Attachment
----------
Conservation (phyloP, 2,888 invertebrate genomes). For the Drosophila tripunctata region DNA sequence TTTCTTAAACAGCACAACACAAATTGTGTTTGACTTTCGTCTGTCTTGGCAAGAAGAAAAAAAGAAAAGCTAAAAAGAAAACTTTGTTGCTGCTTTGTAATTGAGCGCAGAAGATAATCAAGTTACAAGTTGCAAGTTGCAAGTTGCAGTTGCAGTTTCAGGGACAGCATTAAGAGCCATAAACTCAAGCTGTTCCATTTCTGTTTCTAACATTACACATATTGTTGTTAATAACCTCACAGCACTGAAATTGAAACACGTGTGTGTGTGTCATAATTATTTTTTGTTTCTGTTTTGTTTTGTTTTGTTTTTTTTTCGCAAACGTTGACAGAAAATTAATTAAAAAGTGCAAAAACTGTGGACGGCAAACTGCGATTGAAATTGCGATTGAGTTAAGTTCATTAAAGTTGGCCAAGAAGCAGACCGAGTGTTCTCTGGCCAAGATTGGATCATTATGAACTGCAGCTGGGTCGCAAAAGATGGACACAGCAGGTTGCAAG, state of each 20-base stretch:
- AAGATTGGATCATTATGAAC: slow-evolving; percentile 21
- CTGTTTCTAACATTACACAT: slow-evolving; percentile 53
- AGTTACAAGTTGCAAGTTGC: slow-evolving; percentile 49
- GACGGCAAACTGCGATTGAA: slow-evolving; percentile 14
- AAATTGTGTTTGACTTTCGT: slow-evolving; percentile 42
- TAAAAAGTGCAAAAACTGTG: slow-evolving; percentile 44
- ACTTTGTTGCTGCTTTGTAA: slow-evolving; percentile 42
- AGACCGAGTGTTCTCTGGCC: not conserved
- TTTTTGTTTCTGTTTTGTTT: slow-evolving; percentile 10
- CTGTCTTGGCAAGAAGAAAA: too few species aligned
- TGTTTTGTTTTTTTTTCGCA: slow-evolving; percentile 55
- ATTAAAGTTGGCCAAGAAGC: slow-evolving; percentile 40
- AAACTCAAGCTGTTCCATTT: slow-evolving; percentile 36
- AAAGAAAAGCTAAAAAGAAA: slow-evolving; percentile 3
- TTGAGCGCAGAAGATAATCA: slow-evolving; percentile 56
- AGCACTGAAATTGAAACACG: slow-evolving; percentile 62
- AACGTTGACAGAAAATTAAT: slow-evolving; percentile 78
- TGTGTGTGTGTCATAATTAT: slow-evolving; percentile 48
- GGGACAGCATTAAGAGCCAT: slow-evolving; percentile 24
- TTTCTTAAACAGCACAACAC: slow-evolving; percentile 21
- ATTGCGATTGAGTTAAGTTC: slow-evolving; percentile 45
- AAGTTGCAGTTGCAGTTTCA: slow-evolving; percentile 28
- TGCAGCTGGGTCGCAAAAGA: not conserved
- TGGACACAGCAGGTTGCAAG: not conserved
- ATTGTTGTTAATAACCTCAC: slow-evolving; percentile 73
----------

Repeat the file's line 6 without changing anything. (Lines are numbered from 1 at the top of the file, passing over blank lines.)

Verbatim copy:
- AAATTGTGTTTGACTTTCGT: slow-evolving; percentile 42